Eugene Field (2 September 1850 - 4 November 1895 / St Louis / Missouri / United States)
On afternoons, when baby boy has had a splendid nap,
And sits, like any monarch on his throne, in nurse's lap,
In some such wise my handkerchief I hold before my face,
And cautiously and quietly I move about the place;
Then, with a cry, I suddenly expose my face to view,
And you should hear him laugh and crow when I say "Booh"!
Sometimes the rascal tries to make believe that he is scared,
And really, when I first began, he stared, and stared, and stared;
And then his under lip came out and farther out it came,
Till mamma and the nurse agreed it was a "cruel shame" -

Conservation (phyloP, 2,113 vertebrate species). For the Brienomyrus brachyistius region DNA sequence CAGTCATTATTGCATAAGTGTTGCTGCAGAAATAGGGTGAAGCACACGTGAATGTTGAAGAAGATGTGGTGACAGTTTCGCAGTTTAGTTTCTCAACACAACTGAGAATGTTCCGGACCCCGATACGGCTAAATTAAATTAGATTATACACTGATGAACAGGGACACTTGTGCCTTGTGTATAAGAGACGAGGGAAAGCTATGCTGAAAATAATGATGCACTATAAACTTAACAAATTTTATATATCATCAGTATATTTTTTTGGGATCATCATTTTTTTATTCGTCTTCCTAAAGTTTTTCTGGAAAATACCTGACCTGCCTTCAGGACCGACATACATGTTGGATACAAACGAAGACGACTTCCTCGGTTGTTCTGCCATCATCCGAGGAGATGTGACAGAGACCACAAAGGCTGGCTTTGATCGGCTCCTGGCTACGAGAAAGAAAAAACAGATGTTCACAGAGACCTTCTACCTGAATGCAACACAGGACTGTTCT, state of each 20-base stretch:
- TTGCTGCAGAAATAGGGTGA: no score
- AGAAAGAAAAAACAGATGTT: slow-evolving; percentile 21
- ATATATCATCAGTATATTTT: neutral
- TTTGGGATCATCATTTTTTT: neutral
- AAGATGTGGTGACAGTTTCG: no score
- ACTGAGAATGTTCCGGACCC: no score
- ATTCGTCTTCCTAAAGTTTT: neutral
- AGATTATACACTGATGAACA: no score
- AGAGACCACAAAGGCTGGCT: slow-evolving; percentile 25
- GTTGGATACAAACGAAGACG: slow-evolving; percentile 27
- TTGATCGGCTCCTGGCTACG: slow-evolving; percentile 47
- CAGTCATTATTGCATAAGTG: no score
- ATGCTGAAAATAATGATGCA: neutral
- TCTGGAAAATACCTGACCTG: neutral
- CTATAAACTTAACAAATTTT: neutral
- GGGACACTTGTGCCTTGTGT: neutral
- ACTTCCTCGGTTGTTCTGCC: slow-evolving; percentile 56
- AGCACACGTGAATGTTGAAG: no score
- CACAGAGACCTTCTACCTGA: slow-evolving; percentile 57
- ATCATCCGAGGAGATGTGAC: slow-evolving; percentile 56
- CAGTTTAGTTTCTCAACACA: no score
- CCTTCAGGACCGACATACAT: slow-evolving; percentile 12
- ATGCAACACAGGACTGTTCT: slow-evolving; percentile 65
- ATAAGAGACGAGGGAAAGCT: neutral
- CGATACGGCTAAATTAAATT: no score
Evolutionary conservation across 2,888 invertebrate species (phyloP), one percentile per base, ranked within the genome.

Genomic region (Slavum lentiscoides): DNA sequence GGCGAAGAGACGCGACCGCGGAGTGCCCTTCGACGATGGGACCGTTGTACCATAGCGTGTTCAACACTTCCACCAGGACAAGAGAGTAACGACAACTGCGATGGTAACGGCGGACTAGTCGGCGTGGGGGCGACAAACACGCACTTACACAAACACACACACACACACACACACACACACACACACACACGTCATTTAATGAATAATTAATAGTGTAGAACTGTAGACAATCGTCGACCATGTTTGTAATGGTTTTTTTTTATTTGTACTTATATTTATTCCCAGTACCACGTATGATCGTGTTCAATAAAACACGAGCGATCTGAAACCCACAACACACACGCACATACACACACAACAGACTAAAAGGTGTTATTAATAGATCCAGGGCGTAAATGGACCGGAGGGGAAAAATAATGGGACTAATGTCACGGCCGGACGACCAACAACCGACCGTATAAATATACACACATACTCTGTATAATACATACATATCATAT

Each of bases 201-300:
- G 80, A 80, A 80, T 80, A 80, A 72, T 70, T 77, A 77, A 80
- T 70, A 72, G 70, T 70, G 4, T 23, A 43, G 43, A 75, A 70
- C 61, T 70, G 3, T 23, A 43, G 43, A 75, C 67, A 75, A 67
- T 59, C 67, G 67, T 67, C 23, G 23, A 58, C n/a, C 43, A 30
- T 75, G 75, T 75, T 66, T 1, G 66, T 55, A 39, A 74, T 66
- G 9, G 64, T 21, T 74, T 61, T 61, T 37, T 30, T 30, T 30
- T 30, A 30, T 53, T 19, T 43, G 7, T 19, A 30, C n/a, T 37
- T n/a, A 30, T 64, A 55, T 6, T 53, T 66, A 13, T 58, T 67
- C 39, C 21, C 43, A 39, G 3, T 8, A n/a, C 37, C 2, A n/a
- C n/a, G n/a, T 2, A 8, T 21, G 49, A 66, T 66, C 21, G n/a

But now what does that same wee, toddling, lisping baby do
But laugh and kick his little heels when I say "Booh!"
He laughs and kicks his little heels in rapturous glee, and then
In shrill, despotic treble bids me "do it all aden!"
And I - of course I do it; for, as his progenitor,
It is such pretty, pleasant play as this that I am for!
And it is, oh, such fun I and sure that we shall rue
The time when we are both too old to play the game "Booh!"
Eugene Field's Other Poems
- "lollyby, lolly, lollyby"
- A Chaucerian Paraphrase of Horace
- A Democratic Hymn
- A Dream Of Sunshine
- A drinking song
- A Fickle Woman
- A heine love song
- A Lullaby
- A paraphrase
- A Paraphrase Of Heine
- A Paraphrase, By Chaucer
- A Paraphrase, By Dr. I.W.
- A Paraphrase, Circa 1715
Read this poem in other languages
This poem has not been translated into any other language yet.